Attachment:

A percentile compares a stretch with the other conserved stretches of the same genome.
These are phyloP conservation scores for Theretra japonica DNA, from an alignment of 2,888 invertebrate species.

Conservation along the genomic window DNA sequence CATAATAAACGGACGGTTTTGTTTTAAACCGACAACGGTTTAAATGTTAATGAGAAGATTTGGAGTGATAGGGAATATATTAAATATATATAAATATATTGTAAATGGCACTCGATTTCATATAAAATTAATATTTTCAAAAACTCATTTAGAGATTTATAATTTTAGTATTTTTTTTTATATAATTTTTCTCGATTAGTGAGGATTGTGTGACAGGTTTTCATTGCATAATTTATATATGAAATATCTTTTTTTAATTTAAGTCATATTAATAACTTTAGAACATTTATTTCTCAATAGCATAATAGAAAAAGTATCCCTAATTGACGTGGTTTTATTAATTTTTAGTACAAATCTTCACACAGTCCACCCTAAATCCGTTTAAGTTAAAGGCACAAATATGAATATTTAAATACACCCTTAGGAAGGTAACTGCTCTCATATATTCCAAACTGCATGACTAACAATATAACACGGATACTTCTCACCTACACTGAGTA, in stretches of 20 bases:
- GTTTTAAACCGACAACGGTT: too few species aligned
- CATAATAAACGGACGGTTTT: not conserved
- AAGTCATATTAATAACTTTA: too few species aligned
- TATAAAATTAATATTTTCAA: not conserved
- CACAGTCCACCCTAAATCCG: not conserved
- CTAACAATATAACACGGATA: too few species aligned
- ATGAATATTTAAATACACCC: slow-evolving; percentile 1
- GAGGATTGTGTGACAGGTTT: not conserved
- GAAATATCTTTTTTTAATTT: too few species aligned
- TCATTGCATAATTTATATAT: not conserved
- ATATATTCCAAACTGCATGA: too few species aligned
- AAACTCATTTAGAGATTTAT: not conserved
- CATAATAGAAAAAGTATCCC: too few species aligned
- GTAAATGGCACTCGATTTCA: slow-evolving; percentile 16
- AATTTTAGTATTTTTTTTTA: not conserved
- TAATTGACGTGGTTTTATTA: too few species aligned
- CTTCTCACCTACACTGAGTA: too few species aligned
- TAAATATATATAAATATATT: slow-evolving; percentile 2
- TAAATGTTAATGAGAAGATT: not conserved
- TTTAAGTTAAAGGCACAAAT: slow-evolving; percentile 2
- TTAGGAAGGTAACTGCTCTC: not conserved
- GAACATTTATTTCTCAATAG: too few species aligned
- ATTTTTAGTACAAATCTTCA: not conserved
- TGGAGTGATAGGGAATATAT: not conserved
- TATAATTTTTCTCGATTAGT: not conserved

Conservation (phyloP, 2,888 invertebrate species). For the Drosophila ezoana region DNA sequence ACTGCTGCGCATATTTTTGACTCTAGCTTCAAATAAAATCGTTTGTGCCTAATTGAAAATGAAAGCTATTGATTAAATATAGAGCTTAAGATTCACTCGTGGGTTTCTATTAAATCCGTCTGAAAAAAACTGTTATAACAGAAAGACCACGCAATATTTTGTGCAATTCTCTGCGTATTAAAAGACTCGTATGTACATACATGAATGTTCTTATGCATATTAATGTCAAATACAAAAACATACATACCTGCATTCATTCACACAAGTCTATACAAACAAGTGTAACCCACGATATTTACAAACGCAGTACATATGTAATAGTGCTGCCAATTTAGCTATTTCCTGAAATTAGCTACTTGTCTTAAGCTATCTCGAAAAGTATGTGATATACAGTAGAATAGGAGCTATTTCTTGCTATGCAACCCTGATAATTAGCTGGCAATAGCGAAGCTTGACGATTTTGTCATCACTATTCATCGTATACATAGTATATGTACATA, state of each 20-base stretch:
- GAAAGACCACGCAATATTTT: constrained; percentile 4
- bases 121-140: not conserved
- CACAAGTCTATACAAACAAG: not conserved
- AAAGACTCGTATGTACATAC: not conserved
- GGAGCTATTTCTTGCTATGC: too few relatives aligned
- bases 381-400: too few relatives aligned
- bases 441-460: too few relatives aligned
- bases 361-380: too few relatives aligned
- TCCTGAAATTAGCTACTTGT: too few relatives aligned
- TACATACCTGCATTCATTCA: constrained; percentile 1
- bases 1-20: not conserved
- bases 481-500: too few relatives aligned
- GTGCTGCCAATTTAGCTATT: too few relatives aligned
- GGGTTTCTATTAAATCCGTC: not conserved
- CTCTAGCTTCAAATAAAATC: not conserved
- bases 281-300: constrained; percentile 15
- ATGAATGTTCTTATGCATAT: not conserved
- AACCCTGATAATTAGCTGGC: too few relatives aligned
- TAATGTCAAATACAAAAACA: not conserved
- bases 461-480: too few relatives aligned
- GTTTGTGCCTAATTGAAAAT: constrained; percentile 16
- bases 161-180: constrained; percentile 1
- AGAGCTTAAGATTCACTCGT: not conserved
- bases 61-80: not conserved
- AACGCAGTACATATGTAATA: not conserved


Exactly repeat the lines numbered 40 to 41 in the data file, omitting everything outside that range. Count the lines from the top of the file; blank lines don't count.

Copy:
- bases 1-20: not conserved
- bases 481-500: too few relatives aligned